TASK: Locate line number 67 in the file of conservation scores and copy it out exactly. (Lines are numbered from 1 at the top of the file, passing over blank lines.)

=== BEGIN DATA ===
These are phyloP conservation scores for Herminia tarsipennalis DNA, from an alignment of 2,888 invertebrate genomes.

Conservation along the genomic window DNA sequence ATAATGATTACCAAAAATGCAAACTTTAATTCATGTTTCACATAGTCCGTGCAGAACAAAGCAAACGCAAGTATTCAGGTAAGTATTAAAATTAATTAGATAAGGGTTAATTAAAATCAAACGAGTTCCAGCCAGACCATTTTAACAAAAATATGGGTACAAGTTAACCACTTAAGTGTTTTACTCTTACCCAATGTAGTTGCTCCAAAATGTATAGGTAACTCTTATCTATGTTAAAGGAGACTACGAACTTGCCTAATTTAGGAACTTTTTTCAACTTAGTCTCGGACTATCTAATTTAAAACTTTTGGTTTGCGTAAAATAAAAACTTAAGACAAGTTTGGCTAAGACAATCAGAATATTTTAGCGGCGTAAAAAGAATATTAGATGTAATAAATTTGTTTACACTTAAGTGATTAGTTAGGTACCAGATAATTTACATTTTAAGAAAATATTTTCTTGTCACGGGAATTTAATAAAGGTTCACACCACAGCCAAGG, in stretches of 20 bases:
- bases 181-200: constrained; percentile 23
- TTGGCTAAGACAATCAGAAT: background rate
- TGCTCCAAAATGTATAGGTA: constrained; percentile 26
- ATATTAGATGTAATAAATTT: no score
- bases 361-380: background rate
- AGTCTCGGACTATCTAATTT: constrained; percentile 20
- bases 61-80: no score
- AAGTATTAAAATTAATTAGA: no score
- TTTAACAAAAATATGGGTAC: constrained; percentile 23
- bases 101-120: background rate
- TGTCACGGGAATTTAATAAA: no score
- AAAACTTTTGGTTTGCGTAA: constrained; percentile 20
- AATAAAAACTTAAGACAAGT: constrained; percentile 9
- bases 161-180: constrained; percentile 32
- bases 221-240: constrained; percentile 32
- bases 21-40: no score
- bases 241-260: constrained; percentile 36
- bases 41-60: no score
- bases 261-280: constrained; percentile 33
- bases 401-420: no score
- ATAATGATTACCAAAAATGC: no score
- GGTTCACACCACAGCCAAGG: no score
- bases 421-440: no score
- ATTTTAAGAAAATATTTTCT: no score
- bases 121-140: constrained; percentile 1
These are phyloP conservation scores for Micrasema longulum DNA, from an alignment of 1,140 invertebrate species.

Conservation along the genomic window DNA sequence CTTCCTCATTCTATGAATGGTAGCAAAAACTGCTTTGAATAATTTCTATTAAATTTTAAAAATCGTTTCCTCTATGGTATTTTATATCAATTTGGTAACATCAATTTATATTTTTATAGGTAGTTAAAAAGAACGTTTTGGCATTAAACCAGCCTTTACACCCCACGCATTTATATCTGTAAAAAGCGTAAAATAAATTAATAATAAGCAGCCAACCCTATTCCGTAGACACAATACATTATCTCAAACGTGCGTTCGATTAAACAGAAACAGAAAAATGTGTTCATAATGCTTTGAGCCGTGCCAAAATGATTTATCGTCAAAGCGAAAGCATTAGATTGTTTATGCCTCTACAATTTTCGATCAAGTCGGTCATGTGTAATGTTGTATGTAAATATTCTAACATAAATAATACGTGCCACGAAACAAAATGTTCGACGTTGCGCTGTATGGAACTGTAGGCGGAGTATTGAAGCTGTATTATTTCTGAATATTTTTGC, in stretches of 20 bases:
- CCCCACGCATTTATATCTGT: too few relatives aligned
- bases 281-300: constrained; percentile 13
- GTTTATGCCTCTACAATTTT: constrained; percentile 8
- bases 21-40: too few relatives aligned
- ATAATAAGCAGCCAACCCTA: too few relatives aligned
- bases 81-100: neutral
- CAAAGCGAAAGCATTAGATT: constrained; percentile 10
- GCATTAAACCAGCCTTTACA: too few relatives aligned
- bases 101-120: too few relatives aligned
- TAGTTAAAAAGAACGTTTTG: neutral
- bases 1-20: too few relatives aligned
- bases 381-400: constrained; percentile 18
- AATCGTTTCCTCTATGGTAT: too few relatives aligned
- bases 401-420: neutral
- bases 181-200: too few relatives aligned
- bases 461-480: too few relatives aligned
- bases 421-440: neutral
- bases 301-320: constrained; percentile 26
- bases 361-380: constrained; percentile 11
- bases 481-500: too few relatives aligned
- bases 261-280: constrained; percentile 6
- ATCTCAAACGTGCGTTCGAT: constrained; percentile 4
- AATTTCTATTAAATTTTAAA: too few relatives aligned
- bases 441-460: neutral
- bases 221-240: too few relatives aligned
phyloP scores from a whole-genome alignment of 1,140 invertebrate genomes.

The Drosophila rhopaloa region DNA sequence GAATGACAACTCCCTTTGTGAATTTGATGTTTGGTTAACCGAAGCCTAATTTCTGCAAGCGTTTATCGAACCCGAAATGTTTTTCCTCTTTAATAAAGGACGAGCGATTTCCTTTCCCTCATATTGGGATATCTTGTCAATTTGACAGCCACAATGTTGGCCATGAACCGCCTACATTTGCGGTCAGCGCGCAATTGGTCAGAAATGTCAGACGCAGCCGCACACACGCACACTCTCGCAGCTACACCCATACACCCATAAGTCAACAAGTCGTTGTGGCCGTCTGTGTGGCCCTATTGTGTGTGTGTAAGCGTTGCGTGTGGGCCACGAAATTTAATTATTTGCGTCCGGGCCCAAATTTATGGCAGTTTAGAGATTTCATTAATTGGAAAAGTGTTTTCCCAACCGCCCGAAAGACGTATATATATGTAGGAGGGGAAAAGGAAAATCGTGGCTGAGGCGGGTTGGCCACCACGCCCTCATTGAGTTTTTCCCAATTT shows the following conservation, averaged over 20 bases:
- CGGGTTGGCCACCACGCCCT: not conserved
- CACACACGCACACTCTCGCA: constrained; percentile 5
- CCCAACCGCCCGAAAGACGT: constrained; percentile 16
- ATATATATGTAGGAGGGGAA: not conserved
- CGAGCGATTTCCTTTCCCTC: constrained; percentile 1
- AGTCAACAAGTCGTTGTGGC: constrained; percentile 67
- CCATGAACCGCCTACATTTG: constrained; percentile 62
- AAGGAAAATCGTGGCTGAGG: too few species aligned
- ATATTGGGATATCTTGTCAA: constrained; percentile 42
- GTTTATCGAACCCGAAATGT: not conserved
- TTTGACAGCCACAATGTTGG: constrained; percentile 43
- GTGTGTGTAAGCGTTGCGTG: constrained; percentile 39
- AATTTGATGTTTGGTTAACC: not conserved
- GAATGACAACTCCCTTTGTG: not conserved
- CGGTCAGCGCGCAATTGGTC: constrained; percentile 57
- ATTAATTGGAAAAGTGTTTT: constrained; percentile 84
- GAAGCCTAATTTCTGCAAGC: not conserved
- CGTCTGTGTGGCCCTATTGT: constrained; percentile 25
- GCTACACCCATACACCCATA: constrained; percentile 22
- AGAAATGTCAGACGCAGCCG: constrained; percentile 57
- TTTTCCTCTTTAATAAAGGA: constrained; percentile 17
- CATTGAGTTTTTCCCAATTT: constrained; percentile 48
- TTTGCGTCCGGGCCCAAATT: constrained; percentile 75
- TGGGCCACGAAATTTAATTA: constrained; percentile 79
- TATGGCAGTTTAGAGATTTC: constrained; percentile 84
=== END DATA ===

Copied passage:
- TTTGACAGCCACAATGTTGG: constrained; percentile 43